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Wednesday, March 2, 2022

Alaska Seaweed, salmon and sablefish win big in Alaska seafood competition National Fisherman by Jessica Hathaway - March 1, 2022 The Alaska Fisheries Development Foundation celebrated its final round of prizes for the annual Alaska Symphony of Seafood competition in Juneau Thursday, Feb. 24. https://www.nationalfisherman.com/alaska/seaweed-salmon-and-sablefish-win-big-in-alaska-seafood-competition West Coast Oregon fishing advocates organize to pressure BOEM on offshore wind National Fisherman - February 25, 2022 Solicitation by U.S. federal energy planners of wind-energy developer interest offshore of the U.S. state of Oregon has the state’s commercial fishing advocates organizing to push for major environmental analysis before any decision-making takes place. https://www.seafoodsource.com/national-fisherman/oregon-fishing-advocates-organize-to-pressure-boem-on-offshore-wind Environment/Science Record precipitation for King Salmon as winter temperatures flip-flop KDLG by Isabelle Ross - March 1, 2022 King Salmon tied its fifth warmest February on record, and the average temperature there was about 8 degrees above normal. https://www.kdlg.org/environment/2022-03-01/record-precipitation-for-king-salmon-winter-temperatures-flip-flop Federal Register Fisheries of the Exclusive Economic Zone Off Alaska; Bering Sea and Aleutian Islands; Final 2022 and 2023 Harvest Specifications for Groundfish A Rule by the National Oceanic and Atmospheric Administration on 03/02/2022 NMFS announces final 2022 and 2023 harvest specifications, apportionments, and prohibited species catch allowances for the groundfish fishery of the Bering Sea and Aleutian Islands management area (BSAI). This action is necessary to establish harvest limits for groundfish during the remainder of the 2022 and the start of the 2023 fishing years and to accomplish the goals and objectives of the Fishery Management Plan for Groundfish of the Bering Sea and Aleutian Islands Management Area (FMP). The 2022 harvest specifications supersede those previously set in the final 2021 and 2022 harvest specifications, and the 2023 harvest specifications will be superseded in early 2023 when the final 2023 and 2024 harvest specifications are published. The intended effect of this action is to conserve and manage the groundfish resources in the BSAI in accordance with the Magnuson-Stevens Fishery Conservation and Management Act (Magnuson-Stevens Act) https://www.federalregister.gov/documents/2022/03/02/2022-04292/fisheries-of-the-exclusive-economic-zone-off-alaska-bering-sea-and-aleutian-islands-final-2022-and Fisheries of the Exclusive Economic Zone Off Alaska; Gulf of Alaska; Final 2022 and 2023 Harvest Specifications for Groundfish A Rule by the National Oceanic and Atmospheric Administration on 03/02/2022 NMFS announces final 2022 and 2023 harvest specifications, apportionments, and Pacific halibut prohibited species catch limits for the groundfish fishery of the Gulf of Alaska (GOA). This action is necessary to establish harvest limits for groundfish during the remainder of the 2022 and the start of the 2023 fishing years and to accomplish the goals and objectives of the Fishery Management Plan for Groundfish of the Gulf of Alaska (FMP). The 2022 harvest specifications supersede those previously set in the final 2021 and 2022 harvest specifications, and the 2023 harvest specifications will be superseded in early 2023 when the final 2023 and 2024 harvest specifications are published. The intended effect of this action is to conserve and manage the groundfish resources in the GOA in accordance with the Magnuson-Stevens Fishery Conservation and Management Act (Magnuson-Stevens Act). https://www.federalregister.gov/documents/2022/03/02/2022-03844/fisheries-of-the-exclusive-economic-zone-off-alaska-gulf-of-alaska-final-2022-and-2023-harvest FYI’s ComFish Alaska Brings Industry Members and Policy Makers Together March 24-26 in Kodiak SeafoodNews.com by Peggy Parker - March 1, 2022 ComFish Alaska, the state's longest-running and largest commercial fisheries trade show will take place in Kodiak, Alaska's Emerald Isle, for three days, March 24-26, 2022. On the agenda are forums on the topics of the day, including many that address climate resiliency for fisheries. Kodiak, with 100% of its energy sourced from renewable resources, is an appropriate venue for those discussions. Show organizers are adding information every day on the workshops and conference presentations, but so far the agenda includes: * Ben Daly of the Alaska Department of Fish and Game (ADFG) on the health of crab stocks in the eastern Bering Sea — snow, tanner, and Bristol Bay king crab; * Marysia Szymkowiak, Research Social Scientist with NOAA Alaska Fisheries Science Center on Gulf of Alaska fishing communities and climate change adaptation; * Alaska’s Congressional delegation - Senators Lisa Murkowski, Dan Sullivan, and Rep. Don Young - providing a federal legislative update; * Ashley Heimbigner and Bruce Schactler of the Alaska Seafood Marketing Institute (ASMI) on market updates and predictions; * Garrett Evridge, Managing Director, Alaska Ocean Cluster on innovation and what’s ahead for the Alaska seafood industry; and much more. Getting to Kodiak was just made easier by a special show discount from Alaska Airlines of 7% off of any published fares between Kodiak and any Alaska Airlines US or Canadian city (except Prudhoe Bay & Hawaii). The offer is valid on travel from March 21 to March 29. Attendees can register now for the three-day event. The expo part of ComFish showcases new gear, technologies, safety equipment, and information on climate change, fisheries management, seafood markets, and much more. A list of exhibitors is here. At press time there were only a few spaces left for exhibitors in the convention hall. Hosted by the Kodiak Chamber of Commerce, which began the event in 1980, more information can be found at CHAMBER@KODIAKCHAMBER.ORG. https://www.seafoodnews.com/Story/1219991/ComFish-Alaska-Brings-Industry-Members-and-Policy-Makers-Together-March-24-26-in-Kodiak Opinion The Winding Glass: Seafood Price Volatility Looms as Russian Bank Sanctions Hit Crab, Groundfish SeafoodNews.com by John Sackton - February 28, 2022 [The Winding Glass is the opinion and commentary column from John Sackton, Founder of SeafoodNews] This was the March we were supposed to get back to normal. The pandemic is receding. Demand for seafood is high, and prices for crab and lobster are at record levels and groundfish prices are strong. Before last week, the most pressing issue for the crab industry was how to negotiate a smooth climb down from the historically high prices, which have stifled customer demand and led to growing inventories. Russian crab prices had begun to soften, and the price differential between Russian and Canadian snow crab in the U.S. market was beginning to reappear. In the normal course of events, the opening of the Canadian season is an opportunity to set a new price point that crab producers think the market will accept. The price would factor in the lack of Alaskan snow crab this year and the growth in the importance of snow crab supplies from Russia. In 2021, the U.S. imported 41 million lbs. of snow crab from Russia, accounting for 30% of total imports. At the moment, there are plenty of inventories, and demand is soft, so the fact that there is a cutoff is not creating an immediate crisis. Furthermore, the monthly supply of Russian crab seems opposite that of Canada, so that when Canadian production is strong, very little Russian crab is imported. But as the trade graphic shows, since 2019 the volume of Russian snow crab shipped to the U.S. has grown substantially and accounted for most of the increase in supply. Russian sales to the U.S. have doubled during this period.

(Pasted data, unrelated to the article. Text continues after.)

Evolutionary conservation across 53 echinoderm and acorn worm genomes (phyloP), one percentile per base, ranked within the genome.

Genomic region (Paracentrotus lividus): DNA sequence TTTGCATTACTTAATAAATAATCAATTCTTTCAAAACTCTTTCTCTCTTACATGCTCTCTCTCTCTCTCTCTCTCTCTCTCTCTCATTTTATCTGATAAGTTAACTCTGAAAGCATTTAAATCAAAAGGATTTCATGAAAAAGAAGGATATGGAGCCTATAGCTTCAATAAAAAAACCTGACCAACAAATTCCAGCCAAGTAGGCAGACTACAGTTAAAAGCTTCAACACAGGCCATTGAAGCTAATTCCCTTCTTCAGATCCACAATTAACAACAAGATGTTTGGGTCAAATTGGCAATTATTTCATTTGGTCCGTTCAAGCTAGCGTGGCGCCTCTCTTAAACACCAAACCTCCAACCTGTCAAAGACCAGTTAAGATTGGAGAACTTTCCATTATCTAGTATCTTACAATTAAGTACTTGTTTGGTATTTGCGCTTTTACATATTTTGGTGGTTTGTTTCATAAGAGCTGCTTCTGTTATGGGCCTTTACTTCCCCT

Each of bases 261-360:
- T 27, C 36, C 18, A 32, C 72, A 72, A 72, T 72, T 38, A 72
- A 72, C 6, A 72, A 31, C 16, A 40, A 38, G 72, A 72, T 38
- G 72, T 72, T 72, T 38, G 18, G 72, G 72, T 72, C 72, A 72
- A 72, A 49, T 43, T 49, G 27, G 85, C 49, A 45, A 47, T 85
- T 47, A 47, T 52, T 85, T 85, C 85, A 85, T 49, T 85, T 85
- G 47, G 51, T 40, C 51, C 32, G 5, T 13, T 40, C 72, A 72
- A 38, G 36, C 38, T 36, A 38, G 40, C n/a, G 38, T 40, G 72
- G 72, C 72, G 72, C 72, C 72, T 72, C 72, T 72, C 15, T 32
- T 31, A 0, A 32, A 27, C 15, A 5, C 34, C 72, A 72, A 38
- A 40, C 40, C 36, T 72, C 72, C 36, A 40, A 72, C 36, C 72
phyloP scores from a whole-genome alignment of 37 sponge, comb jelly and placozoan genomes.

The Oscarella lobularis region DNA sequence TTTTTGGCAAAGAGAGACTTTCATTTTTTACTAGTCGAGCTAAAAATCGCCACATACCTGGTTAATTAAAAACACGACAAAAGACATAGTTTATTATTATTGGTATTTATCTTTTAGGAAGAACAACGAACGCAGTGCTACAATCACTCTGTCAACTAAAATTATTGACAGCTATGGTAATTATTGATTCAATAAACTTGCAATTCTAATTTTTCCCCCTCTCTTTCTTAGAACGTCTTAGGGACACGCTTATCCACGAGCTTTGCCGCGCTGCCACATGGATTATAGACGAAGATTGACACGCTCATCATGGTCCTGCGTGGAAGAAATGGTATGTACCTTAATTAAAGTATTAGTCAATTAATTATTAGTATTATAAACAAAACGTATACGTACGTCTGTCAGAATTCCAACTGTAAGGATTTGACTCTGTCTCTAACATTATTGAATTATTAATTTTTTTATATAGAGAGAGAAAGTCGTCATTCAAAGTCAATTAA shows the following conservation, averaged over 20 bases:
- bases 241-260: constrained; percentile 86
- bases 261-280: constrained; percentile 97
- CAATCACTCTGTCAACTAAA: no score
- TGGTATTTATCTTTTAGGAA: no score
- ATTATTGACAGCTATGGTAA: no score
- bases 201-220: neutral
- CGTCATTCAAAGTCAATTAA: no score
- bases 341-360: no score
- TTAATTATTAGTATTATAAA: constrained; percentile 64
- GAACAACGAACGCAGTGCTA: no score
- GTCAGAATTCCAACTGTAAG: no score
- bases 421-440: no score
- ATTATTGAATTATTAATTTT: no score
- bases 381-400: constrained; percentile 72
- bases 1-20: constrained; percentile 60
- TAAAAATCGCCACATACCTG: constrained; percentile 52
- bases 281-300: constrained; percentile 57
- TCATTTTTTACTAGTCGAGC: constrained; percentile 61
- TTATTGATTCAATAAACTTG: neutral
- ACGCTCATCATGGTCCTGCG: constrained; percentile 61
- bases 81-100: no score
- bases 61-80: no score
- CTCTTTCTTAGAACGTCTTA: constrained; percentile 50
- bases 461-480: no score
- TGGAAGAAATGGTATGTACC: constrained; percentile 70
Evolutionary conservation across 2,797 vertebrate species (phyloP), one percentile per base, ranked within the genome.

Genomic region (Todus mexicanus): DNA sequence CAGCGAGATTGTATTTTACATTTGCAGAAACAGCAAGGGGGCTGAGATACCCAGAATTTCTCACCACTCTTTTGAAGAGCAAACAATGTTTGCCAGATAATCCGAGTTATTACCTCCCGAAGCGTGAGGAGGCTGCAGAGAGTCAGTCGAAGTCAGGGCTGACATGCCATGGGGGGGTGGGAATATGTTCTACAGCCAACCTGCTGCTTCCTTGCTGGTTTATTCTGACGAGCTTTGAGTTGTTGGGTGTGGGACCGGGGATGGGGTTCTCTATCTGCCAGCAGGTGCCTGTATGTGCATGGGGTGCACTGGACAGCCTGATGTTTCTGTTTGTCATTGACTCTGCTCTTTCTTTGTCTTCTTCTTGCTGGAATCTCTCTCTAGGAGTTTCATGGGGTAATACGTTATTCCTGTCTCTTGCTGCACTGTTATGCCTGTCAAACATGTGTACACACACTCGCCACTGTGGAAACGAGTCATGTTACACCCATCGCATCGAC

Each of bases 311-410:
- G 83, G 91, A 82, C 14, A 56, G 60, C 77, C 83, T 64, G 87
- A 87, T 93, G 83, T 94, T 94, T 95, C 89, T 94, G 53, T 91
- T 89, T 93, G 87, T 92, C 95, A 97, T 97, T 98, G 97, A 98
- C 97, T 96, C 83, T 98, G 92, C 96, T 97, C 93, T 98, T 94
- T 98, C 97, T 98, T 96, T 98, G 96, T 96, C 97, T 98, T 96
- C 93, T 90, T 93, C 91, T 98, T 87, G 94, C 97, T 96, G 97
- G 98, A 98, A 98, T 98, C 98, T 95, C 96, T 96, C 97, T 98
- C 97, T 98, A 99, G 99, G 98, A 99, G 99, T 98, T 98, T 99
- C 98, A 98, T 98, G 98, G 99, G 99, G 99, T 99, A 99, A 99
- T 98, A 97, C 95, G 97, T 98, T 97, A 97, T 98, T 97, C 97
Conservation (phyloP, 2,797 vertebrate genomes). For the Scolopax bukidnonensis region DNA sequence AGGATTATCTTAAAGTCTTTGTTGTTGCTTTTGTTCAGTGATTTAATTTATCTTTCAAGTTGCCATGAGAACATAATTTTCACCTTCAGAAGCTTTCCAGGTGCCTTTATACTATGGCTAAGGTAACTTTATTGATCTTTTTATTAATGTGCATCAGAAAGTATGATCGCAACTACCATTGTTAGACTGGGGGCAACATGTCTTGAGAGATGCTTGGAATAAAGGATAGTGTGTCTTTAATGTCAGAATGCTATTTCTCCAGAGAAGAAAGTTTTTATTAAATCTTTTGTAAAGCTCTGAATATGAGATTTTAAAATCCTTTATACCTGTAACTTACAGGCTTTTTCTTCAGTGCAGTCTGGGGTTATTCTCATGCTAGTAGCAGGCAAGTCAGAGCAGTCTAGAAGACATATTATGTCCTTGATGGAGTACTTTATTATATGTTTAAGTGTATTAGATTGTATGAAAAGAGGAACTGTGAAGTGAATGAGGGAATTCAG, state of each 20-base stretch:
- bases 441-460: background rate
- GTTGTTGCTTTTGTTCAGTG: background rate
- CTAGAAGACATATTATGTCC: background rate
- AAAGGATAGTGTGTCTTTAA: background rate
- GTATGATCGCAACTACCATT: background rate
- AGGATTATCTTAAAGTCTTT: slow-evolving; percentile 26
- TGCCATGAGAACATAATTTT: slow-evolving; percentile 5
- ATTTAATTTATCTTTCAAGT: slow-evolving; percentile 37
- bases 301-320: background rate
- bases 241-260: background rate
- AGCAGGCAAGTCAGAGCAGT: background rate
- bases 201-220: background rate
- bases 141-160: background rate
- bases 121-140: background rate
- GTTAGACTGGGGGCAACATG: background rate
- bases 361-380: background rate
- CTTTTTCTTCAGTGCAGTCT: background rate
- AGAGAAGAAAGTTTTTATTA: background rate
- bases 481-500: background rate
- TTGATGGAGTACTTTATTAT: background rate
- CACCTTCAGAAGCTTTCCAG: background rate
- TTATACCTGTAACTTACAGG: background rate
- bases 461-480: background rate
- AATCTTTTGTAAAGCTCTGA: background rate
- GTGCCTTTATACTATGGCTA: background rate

Chart Source: US Customs Data The smooth landing scenario has been upended by the Russian invasion of Ukraine and the subsequent cutting of Russian links to the dollar economy. This is not like 2014. Back then, Russia imposed an import embargo on food from the West, and some exports were hit. But the U.S. never retaliated, and continued to import plenty of Russian pollock, cod, crab and salmon. Nor did the U.S. sanction the banking system. This time, it is not the specific products that are at risk, but the banking system. The U.S. is treating Russia like it treated Iran. The U.S. is undertaking the following bank sanctions: Sberbank: Cuts off Sberbank, Russia’s largest bank, and 25 subsidiaries from US dollar transactions (there are some exceptions for oil and gas). VTB Bank: Assets are frozen, meaning the bank cannot do business with U.S. or UK nationals. Alfa Bank and Bank Otkritie: The U.S. has imposed full blocking sanctions on Otkritie, and debt and equity restrictions on Alfa-Bank. Promsvyazbank, Sovcombank and Novikdombank: The U.S. has imposed full blocking restrictions. In addition, the U.S. and other countries are cutting participation of Russian banks from SWIFT, which is the international bank settlement system. SWIFT is the plumbing for international financial transactions. When a U.S. importer brings in a load of crab (regardless of whether they are a U.S. or Foreign company), they get a letter of credit in dollars, lets say from a Seattle bank. When the load is received, the Seattle bank transfers dollar funds to the Russian bank used by the seller, lets say Sberbank. Sberbank then puts the funds in the seller's dollar account, and the seller can convert to Rubles as needed to pay for their expenses. Even if the importer of record has a U.S. bank account, the payment ultimately has to be transferred to Russia before the company can use the money. Without SWIF, there is no electronic guarantee for these funds. So even if Sberbank was not sanctioned, the U.S. bank has no counterparty to whom to send the funds. So they won't do it. Finally, by the U.S. freezing the dollar assets of the Russian central bank and other dollar assets overseas, the Russians have no ability to convert dollars into other currencies. So trade will come to a full stop. Russian producers will have these problems with Japanese buyers who also use dollars, and probably South Korean buyers also. They still will be able to conduct sales in Chinese currency. For Russian crab and groundfish producers a large part of their production will suddenly become unsellable, except on the black market. There will likely be an explosion of black-market supplies of Russian seafood. But unlike in 2005 and 2006 when black market Russian crab overtook the U.S. market, today there are far more stringent import controls, and the traceability put in place for MSC custody and other certifications means many large buyers will no longer take loads they cannot trace. So the black-market channel will be difficult in the U.S. Canadian snow crab quotas have not yet been set for 2022, although the industry is expecting increases. The increases will not be enough to offset the loss of Russian supply. The Russian TAC for snow crab in 2022 is around 46,000 tons, including both the Barents Sea and the Far East. In 2021, 67% of the total Russian snow crab TAC came to the U.S. Where is this product going to go in 2022? Will it even be caught if there is no market? A similar disruption looms for groundfish. Russian produced Alaska pollock is heavily sold into Europe. This channel will be largely cut off. Russian pollock also comes into the U.S. In the same vein as crab, there will be tremendous production that will have little home except for the Russian domestic market. This is likely to increase groundfish prices from non-Russian sources, and create a huge pool of black-market groundfish whose provenance may be hidden. Once again, the major users of whitefish are in no position to try and flout sanctions or seek out illegal fish. It is companies on the sidelines that are more likely to take that risk. The likely short term economic reaction is higher prices than otherwise would occur on both crab and groundfish. But the longer term likelihood will be to shrink markets for these species as a significant portion of their supply has been vaporized. Once again, external forces beyond our control will determine seafood pricing in ways outside our conventional experience. With the pandemic, this turned out very well as our products were favored by the adjustments in consumption. At this point, we don’t know yet how the Russian sanctions will play out for seafood, and whether the extra price pressure is good for U.S. and Canadian producers, or a poison pill that will destroy our markets. https://www.seafoodnews.com/Story/1219875/The-Winding-Glass-Seafood-Price-Volatility-Looms-as-Russian-Bank-Sanctions-Hit-Crab-Groundfish